Psyche's lamp - PDF book by Robert Briffault

Psyche's lamp

Psyche's lamp

A revaluation of psychological principles as the foundation of all thought

At a time when so much in our estimates, conceptions, and opinions, calls for fundamental reconsideration we are reminded that all thought and discussion, to whatever aspect of confronting problems, social, political, ethical, vital and personal, may be directed, posit psycho- logical premises. Every exploration of the stream of human affairs leads us to its fountain-head, the soul of man; and it is upon our view of its nature and operation that all our evaluations must finally rest. 

European thought, on emerging from the quaint rectilinear rigidities of scholasticism, was compelled to regard epistemology, the theory of cognition, as the propaedeutic to all other thought. But far more is involved in the questions that press upon the modern mind than mere speculative curiosity; and it is not our view of the operation of our cognitive powers alone, but of the springs and determinants of all action and of all thought, of all desire and endeavour, which, it is borne in upon us, is implicit in all our judgments. In the darkness and confusion of a human world under reconstruction, where immemorial landmarks lie strewn and buried under the debris of collapsed super-structures, we shall vainly endeavour to thread our way to any purpose unless we can pierce the obscurity by the light of Psyche's lamp. It is in some measure from a sense of that need that reflective persons are drawn with renewed interest to psychological problems, and that many who are unaddicted to the sciences and to whom the very uncouthness of their language is repellent are disposed to relent from that attitude in favour of the science of the soul. The zeal of those enthusiastic inquirers meets, I fear, with much discouragement and disappointment. Their reports are in general most disconcerting. I have heard some declare that there is no such thing as a science of psychology; that one might reach deep enough in the study of its accredited textbooks and find little.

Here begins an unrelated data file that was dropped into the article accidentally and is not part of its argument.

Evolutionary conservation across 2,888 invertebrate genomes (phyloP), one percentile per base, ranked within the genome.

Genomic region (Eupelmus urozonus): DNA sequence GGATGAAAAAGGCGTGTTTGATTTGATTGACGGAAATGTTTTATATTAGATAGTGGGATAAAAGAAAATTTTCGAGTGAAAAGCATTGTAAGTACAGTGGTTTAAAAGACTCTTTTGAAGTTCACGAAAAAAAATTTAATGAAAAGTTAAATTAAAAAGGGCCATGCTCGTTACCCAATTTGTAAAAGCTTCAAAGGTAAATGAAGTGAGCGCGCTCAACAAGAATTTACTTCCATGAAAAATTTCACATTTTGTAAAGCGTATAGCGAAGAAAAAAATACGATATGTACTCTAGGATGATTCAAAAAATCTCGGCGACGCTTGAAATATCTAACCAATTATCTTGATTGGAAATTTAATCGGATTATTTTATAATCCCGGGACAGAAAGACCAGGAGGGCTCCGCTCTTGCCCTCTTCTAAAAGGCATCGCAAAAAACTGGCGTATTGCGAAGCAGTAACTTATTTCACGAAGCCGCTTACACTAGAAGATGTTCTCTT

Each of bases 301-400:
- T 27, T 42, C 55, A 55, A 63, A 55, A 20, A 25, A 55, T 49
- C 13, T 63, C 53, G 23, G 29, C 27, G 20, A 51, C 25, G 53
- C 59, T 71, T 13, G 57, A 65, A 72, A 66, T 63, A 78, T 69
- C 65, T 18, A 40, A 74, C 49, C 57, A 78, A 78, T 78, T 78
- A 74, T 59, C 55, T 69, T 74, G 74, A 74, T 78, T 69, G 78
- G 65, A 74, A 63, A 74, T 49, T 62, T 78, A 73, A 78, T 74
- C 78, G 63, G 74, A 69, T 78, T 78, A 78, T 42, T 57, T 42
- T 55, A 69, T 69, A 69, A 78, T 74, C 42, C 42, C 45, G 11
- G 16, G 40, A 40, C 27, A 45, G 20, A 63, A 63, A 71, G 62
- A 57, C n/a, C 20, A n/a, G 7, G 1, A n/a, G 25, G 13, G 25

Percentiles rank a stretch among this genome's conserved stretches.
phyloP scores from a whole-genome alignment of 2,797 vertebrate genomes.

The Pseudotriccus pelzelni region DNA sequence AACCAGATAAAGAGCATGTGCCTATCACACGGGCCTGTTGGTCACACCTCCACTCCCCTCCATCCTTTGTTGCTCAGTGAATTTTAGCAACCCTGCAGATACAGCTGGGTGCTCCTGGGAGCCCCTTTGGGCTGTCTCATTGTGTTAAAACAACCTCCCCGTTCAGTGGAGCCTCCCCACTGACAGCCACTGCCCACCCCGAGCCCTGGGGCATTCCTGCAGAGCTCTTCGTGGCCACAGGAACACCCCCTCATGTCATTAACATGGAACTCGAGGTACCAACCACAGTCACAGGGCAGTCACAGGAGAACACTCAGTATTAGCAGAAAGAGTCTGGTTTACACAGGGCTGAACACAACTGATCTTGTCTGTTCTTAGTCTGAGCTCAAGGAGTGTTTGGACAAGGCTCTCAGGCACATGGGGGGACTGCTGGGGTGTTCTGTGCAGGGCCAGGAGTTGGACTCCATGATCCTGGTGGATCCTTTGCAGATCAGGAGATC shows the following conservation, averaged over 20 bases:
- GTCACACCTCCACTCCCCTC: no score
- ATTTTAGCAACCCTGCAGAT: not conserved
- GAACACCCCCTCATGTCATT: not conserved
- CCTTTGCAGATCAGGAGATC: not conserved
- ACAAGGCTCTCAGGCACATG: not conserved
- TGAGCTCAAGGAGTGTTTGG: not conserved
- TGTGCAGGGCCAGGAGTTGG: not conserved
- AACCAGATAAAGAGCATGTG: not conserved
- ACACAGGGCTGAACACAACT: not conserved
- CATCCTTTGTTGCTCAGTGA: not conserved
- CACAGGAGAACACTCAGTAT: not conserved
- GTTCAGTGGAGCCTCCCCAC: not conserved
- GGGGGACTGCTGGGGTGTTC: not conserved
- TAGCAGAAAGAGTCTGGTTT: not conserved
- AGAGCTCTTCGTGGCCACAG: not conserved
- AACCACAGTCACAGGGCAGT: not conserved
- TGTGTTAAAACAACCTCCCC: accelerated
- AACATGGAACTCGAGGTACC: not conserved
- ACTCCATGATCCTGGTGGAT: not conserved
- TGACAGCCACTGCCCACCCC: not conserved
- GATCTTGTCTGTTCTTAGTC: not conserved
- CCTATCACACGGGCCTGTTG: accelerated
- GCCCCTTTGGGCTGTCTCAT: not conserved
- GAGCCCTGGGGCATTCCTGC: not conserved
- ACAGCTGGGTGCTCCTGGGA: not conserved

The fact is that psychology is not an organized science. Any department of inquiry becomes an organized science only under the unifying and vitalizing influence of some principle of interpretation that touches its basic conceptions and informs each isolated fact with a significance that knits it with all others into an organic whole. And, since primitively the human mind leaves no blanks in its scheme of things, any such basic interpretation can only be attained by violently displacing principles and conceptions previously accredited. 

Thus astronomy first became an organized science by the overthrow of the geocentric system and the enunciation of the Keplerian laws; dynamics arose from the downfall of the Aristotelian dogma of motion and the formulation of the laws of Galilei; chemistry with Lavoisier's exposure of the doctrine of phlogistic substance and his explanation of oxidation. 

Biology came into being by the collapse of the dogma of creation; though, failing a consistent view of the mode of operation of evolution, it remains in the Copernican and has not yet reached the Keplerian phase of development. Physiology and psychology have not yet become organized sciences at all. They are merely aggregates of disjointed theories and observations which, however valuable in themselves, afford no view of the general character of the phenomena which they investigate.


Introduction 7
I. Action and purpose 23
Ii. Organic and inorganic action . . .37
Iii. Feeling and cognition 56
Iv. Development of cognition . . . .82 
v. Esthetic and noetic action . . .108
Vi. The organism and focal consciousness. 125
Vii. Control and freedom 155
Viii. The primary conative tendency . . .185
Ix. Consciousness is a social product . . 203
X. The illusion of individuality . . .217
Postscript 237

the book details :
  • Author: Robert Stephen Briffault MC* was a French surgeon who found fame as a social anthropologist and later in life as a novelist.
  • Publication date:1921
  • Company: London: G. Allen & Unwin ltd.; New York, The Macmillan company

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